As part of our planned upgrade to vSphere 6.7, we needed the ability to quickly scan the various vCenter Servers for host profiles that may be configured for version 5.5 or older. According to the vSphere 6.7 Release Notes, if these older host profiles are found, the vCenter pre-upgrade check will fail.Continue reading “PowerCLI: Find Host Profiles and Versions in vCenter”
Hey everyone! I’ll be kicking off the start of 2019 with some exciting news! I am now officially the newest member of the Pittsburgh VMUG Leadership Team! Though I’m technically the rookie of the group, I’ll be helping the other leaders plan meetings, find venues, coordinate food and drink, find presenters, find sponsors, and of course, set the meeting dates (among other things). I know I’ll need quite a bit of guidance at first, but I also know I have a great team that’s here to help!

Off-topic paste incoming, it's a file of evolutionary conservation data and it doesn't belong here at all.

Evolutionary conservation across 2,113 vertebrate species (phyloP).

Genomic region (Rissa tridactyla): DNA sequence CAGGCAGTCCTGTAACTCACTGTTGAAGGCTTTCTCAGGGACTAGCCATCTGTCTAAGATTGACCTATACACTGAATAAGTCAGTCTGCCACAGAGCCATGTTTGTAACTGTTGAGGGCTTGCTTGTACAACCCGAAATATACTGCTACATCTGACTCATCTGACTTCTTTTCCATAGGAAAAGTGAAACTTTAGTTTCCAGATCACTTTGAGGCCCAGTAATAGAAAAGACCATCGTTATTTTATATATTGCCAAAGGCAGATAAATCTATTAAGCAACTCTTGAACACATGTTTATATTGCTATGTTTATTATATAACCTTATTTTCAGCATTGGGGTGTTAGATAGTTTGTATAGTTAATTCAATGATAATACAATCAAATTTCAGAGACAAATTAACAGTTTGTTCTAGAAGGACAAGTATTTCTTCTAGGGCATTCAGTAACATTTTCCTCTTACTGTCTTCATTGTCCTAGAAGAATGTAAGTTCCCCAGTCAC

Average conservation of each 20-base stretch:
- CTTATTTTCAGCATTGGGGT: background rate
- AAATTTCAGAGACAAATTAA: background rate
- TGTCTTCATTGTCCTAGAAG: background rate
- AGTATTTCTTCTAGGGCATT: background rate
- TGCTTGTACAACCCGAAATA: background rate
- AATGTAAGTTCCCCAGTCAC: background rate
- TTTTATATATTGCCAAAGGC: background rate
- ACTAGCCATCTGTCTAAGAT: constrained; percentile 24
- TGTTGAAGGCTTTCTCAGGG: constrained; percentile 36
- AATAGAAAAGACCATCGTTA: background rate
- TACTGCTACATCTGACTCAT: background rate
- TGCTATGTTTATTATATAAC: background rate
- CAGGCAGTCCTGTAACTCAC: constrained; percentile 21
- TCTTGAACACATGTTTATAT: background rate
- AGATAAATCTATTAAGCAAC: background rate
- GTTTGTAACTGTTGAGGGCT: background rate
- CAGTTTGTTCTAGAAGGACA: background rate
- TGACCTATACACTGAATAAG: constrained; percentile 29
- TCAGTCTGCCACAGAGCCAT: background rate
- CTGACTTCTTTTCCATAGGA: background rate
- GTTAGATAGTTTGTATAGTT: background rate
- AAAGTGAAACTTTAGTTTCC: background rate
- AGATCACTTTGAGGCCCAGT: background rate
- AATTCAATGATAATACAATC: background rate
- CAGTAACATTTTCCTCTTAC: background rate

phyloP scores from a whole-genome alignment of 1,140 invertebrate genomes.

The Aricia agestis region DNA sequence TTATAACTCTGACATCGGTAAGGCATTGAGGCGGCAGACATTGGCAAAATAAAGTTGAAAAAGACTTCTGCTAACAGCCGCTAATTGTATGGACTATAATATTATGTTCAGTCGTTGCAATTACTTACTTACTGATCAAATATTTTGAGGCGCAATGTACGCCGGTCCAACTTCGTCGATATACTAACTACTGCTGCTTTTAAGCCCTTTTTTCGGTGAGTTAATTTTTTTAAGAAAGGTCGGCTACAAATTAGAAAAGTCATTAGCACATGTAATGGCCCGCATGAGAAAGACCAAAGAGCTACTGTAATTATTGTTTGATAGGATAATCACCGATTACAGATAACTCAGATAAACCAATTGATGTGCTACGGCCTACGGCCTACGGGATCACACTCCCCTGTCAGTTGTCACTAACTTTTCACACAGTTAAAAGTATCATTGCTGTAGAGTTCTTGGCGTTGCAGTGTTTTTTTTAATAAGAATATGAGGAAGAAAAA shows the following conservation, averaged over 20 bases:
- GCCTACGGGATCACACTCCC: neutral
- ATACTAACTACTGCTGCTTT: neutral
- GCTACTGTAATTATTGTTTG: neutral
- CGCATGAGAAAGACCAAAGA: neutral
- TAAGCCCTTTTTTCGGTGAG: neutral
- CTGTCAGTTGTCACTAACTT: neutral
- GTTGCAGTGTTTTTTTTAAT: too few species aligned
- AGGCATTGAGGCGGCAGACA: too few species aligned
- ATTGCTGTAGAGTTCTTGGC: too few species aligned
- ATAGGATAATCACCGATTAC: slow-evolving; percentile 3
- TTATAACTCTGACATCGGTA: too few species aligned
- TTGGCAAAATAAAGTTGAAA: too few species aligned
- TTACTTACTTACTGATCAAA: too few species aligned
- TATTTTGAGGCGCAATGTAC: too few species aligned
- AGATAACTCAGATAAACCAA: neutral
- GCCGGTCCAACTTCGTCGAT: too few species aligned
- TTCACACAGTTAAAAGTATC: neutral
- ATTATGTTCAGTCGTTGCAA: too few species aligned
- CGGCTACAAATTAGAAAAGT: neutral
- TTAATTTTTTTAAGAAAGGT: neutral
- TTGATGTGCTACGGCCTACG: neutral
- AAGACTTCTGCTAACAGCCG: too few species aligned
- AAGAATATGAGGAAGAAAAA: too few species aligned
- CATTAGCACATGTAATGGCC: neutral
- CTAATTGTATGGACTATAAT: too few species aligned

So why did I want to become a VMUG Leader? Years ago, when I first started coming to these meetings, I was just as an attendee looking to learn what I could from others. Over time, I kept seeing familiar faces and began making friends. Then in October 2017, I was finally convinced to give a community presentation about how I learned PowerCLI. That changed everything! After that talk, I wanted to:
- Get even more involved in the vCommunity
- Share even more knowledge and experiences with others
- Help others overcome fear presenting in front of others
- Help others grow and excel in their careers
- Attend other VMUGs outside of my region to learn more and meet others
- And of course, continue learning